This month we will be discussing: The Brief and Wondrous Life of Oscar Wao by Junot Diaz. We have two contributors this month and their names will be revealed after voting closes! Please make sure to vote for this month’s book even if you haven’t read the book you can vote! The poll is at the bottom of this post.

oscar wao
Book Summary (from GoodReads): Things have never been easy for Oscar, a sweet but disastrously overweight ghetto nerd, a New Jersey romantic who dreams of becoming the Dominican J.R.R. Tolkien and, most of all, of finding love. But he may never get what he wants, thanks to the fukú — the ancient curse that has haunted Oscar’s family for generations, dooming them to prison, torture, tragic accidents, and, above all, ill-starred love. Oscar, still dreaming of his first kiss, is only its most recent victim – until the fateful summer that he decides to be its last.

With dazzling energy and insight, Junot Díaz immerses us in the uproarious lives of our hero Oscar, his runaway sister Lola, and their ferocious beauty-queen mother Belicia, and in the epic journey from Santo Domingo to Washington Heights to New Jersey’s Bergenline and back again. Rendered with uncommon warmth and humor, The Brief Wondrous Life of Oscar Wao presents an astonishing vision of the contemporary American experience and the endless human capacity to persevere – and to risk it all – in the name of love.
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1001 Book Review: Crash J G Ballard


Crash by J.G. Ballard
First Published: 1973
Joint review: Jen & Book Worm

Synopsis: When Ballard, our narrator, smashes his car into another and watches the driver die, he finds himself drawn with increasing intensity to the mangled impacts of car crashes. Robert Vaughan, a former TV scientist turned nightmare angel of the expressway, has gathered around him a collection of alienated crash victims and experiments with a series of auto-erotic atrocities, each more sinister than the last. But Vaughan craves the ultimate crash – a head-on collision of blood, semen, engine coolant and iconic celebrity.

First published in 1973, ‘Crash’ remains one of the most shocking novels of the twentieth century and was made into an equally controversial film by David Cronenberg.

Jen’s Review: Read more

Blindness by Saramago: Non-1001 Book review


Blindness by José Saramago
Published in: 1995
Reviewed by: Jen
Rating: 4 stars
Find it/Buy it here: Blindness (Harvest Book)

Synopsis: A city is hit by an epidemic of “white blindness” and one by one every citizen loses their ability to see. During early phases of the epidemic, the authorities attempt to contain the disease by setting up quarantine zones in various locations. A group of characters who are among the first to become blind, find themselves quarantined in an old mental institution. As the epidemic spreads and society starts to break down, more and more “inmates” join the original group until the place becomes saturated. Among the blind, there is one woman who retains her eyesight. This woman, “the doctor’s wife,” pretends to be blind in order to avoid being separated from her husband. She becomes the central character in the story and ultimately leads the group through a variety of harrowing experiences. Blindness is more than just a apocalyptic tale. It is a story of the merits and downfalls of human nature that is both terrifying and uplifting. Read more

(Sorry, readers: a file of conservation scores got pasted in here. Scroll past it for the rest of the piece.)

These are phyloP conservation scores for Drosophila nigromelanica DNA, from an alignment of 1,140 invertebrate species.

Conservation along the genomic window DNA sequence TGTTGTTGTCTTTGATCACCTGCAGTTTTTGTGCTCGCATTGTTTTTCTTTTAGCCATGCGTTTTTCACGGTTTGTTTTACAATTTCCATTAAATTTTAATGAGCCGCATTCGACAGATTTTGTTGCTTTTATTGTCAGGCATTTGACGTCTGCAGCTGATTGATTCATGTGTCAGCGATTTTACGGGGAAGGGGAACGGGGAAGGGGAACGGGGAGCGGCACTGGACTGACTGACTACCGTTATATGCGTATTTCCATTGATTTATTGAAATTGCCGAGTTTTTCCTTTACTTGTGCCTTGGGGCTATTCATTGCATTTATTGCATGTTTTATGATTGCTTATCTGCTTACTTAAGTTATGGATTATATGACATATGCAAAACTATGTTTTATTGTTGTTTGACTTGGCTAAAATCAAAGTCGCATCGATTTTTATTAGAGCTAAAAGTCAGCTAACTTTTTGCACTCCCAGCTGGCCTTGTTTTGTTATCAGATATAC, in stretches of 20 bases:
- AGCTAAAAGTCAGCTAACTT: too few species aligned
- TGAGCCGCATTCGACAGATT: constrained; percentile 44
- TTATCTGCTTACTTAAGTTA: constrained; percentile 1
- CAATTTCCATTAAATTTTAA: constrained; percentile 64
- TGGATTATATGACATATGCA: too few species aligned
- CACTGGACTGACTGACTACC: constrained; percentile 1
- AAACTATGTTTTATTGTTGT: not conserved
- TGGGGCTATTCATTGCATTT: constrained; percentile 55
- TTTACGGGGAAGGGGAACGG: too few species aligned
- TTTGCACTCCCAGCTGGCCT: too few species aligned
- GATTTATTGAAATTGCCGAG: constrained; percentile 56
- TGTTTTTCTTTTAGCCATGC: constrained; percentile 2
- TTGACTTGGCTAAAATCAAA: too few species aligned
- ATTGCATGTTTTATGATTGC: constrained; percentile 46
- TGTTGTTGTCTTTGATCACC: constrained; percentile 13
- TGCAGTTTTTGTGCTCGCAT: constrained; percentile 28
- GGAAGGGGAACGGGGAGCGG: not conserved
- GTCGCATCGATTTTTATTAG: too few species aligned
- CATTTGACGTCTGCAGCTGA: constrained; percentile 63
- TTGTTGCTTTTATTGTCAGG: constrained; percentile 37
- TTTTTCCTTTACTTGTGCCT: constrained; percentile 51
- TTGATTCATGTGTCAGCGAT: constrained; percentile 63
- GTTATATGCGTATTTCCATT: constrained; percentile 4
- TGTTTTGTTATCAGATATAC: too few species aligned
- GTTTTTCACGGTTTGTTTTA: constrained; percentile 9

1001 Book Review: Flaubert’s Parrot


Flaubert’s Parrot by Julian Barnes
First Published in: 1984
Reviewed by: Book Worm and Jen

Synopsis (from book jacket): Which of two stuffed parrots was the inspiration for one of Flaubert’s greatest stories? Why did the master keep changing the color of Emma Bovary’s eyes? And why should these minutiae matter so much to Geoffrey Braithwaite, the crankily erudite doctor who is the narrator of this tour de force style and imagination?

In Flaubert’s Parrot, Julian Barnes, who has been compared with writers such as Joyce and Calvino, spins out a mystery, an exuberant metafictional inquiry into the ways in which art mirrors life and then turns around to shape it; a look at the perverse autopsies that readers perform on books an lovers perform on their beloved; and a piercing glimpse at the nature of obsession and betrayal both scholarly and romantic.

A compelling weave of fiction and imaginatively ordered fact, Flaubert’s Parrot is by turns moving and entertaining, witty and scholarly, and a tour de force of seductive originality

Bookworm’s Review
Rating: ★★★

Flaubert’s Parrot deals with Flaubert, parrots, bears and railways; with our sense of the past and our sense of abroad; with France and England, life and art, sex and death, George Sand and Louise Colet, aesthetics and redcurrant jam; and with its enigmatic narrator, a retired English doctor, whose life and secrets are slowly revealed.
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Read around the World: Canada

canada_flag_1110335_fullwidth We are starting off our book tour of the world in Canada. Here are some fun facts about Canada (feel free to add your own facts in the comments section):

  • The name Canada comes from the word ‘Kanata’ which means settlement or village in the language of the indigenous St Lawrence Iroquoians.
  • It is the second largest country in the world by area, but has the fourth lowest population density. It has the longest coastline of any country in the world.
  • Winter temperatures can drop below -40C in some parts of the country. The lowest record temperature in Canada was -63C (-81F) on Feb 3rd, 1957 in Snag Yukon.
  • Famous Canadian authors include Lucy Maud Montomory (Anne of Green Gables), Margaret Atwood, Alice Munro, Mavis Gallant, Stephen Leacock, Pierre Berton, Robertson Davies, Douglas Copeland, Alistair MacLead, Farley Mowat, Yann Martel, Carol Shields, and Michael Ondaantje.
  • It has a literacy rate of over 99%

Book Selected: Surfacing by Margaret Atwood Read more